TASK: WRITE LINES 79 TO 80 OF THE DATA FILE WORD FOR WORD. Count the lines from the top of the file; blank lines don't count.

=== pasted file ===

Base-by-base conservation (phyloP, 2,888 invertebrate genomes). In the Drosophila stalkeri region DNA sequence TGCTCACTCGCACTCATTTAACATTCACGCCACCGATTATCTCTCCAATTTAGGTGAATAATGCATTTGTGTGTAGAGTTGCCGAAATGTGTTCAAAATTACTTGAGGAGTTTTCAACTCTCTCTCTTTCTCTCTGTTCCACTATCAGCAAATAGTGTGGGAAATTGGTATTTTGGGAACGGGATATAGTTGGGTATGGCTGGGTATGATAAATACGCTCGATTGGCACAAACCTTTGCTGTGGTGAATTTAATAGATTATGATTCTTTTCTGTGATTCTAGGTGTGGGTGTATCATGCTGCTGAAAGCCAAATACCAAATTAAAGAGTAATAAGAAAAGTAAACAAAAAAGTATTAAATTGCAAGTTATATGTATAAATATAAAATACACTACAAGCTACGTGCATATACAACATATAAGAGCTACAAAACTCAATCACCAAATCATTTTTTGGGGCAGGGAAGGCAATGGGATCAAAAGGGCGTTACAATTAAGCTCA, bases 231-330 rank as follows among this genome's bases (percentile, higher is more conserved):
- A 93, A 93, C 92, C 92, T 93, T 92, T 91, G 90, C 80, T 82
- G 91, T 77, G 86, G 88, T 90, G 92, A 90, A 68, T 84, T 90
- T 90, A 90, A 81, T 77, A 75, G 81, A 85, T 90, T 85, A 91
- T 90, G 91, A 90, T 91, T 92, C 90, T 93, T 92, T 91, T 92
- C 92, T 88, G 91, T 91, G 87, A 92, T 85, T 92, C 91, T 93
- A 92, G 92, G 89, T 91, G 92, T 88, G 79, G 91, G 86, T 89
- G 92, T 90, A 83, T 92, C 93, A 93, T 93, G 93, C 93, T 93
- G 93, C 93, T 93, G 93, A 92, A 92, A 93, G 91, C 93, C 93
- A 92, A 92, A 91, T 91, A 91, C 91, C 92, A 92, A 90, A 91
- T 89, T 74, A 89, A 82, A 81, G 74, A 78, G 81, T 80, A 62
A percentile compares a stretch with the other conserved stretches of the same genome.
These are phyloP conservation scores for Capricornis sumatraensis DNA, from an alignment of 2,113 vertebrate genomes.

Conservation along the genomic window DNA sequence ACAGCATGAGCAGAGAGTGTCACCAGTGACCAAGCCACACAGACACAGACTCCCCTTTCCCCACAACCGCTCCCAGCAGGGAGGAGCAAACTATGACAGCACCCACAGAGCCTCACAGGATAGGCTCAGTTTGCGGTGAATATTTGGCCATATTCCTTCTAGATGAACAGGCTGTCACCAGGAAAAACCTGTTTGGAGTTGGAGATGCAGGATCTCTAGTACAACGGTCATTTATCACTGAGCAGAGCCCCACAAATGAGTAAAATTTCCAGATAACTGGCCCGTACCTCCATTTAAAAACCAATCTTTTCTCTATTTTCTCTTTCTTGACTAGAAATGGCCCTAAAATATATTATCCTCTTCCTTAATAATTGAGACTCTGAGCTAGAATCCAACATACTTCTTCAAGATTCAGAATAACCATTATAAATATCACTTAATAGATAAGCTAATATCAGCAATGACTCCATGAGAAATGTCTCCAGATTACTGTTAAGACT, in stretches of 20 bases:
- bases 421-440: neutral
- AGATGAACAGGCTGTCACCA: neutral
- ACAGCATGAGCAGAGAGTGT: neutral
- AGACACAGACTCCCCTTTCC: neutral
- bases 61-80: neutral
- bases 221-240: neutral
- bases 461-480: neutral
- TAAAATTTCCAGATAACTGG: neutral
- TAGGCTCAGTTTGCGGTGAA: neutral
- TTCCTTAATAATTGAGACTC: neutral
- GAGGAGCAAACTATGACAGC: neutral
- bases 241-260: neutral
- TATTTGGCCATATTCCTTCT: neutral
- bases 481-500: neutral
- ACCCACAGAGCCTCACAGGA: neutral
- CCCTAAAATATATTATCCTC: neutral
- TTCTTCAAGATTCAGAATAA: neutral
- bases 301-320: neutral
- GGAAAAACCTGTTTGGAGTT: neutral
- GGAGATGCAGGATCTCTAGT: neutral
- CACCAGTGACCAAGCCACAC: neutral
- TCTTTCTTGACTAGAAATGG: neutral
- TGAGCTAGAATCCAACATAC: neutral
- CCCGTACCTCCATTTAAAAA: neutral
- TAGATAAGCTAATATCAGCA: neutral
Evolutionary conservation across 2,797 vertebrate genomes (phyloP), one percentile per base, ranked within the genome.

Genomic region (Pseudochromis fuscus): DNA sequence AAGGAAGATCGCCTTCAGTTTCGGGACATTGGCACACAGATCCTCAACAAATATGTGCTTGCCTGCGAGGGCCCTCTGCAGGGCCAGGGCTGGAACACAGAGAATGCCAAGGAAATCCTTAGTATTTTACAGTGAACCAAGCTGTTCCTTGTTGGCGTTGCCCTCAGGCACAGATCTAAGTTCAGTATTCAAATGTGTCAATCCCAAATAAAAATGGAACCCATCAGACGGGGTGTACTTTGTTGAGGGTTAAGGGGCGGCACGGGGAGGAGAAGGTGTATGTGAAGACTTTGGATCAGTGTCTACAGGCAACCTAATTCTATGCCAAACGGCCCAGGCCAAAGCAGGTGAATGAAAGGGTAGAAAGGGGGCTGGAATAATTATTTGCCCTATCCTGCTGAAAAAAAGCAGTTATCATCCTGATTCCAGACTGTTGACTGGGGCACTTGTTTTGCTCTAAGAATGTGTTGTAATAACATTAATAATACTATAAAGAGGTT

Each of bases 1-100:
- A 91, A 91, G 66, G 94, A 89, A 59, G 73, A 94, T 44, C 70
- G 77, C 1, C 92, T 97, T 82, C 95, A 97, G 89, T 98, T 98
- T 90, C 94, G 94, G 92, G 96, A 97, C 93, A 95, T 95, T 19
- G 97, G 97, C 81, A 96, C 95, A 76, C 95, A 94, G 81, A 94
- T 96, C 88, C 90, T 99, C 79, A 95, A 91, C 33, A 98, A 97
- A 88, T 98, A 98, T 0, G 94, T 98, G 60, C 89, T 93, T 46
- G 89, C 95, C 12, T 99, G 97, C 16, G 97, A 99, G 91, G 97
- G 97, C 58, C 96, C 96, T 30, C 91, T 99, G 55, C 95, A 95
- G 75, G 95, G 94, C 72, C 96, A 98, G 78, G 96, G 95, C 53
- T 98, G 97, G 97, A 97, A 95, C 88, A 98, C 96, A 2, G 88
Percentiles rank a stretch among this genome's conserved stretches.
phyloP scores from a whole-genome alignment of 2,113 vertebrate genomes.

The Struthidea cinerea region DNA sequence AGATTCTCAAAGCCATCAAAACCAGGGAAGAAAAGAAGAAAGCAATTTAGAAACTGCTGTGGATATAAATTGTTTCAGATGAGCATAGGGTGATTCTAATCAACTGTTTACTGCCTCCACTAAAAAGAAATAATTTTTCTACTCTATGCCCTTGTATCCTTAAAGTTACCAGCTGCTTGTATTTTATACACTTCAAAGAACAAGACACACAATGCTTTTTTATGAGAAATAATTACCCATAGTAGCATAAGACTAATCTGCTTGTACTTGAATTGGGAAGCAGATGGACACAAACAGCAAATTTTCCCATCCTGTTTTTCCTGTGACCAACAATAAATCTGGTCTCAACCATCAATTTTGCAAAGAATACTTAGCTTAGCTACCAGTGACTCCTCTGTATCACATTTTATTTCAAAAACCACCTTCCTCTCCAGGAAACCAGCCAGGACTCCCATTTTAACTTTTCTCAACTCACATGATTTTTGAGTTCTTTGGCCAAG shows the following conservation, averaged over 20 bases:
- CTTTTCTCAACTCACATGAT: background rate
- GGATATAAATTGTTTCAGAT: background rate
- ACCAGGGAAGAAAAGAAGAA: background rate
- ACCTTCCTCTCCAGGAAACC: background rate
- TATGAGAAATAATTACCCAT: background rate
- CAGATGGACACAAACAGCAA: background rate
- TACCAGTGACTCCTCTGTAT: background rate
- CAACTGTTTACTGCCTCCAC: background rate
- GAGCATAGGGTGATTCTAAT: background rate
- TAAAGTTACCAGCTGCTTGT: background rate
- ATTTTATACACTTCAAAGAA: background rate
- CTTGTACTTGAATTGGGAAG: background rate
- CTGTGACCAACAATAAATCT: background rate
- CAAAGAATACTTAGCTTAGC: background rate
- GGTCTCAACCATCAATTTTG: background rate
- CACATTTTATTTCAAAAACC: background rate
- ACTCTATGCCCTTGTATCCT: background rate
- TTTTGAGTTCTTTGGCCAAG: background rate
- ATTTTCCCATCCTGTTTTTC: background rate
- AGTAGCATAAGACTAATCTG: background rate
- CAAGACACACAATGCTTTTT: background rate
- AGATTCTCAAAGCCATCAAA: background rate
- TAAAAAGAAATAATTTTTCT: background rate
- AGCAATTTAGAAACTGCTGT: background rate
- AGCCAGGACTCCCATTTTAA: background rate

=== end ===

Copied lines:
- AGCAATTTAGAAACTGCTGT: background rate
- AGCCAGGACTCCCATTTTAA: background rate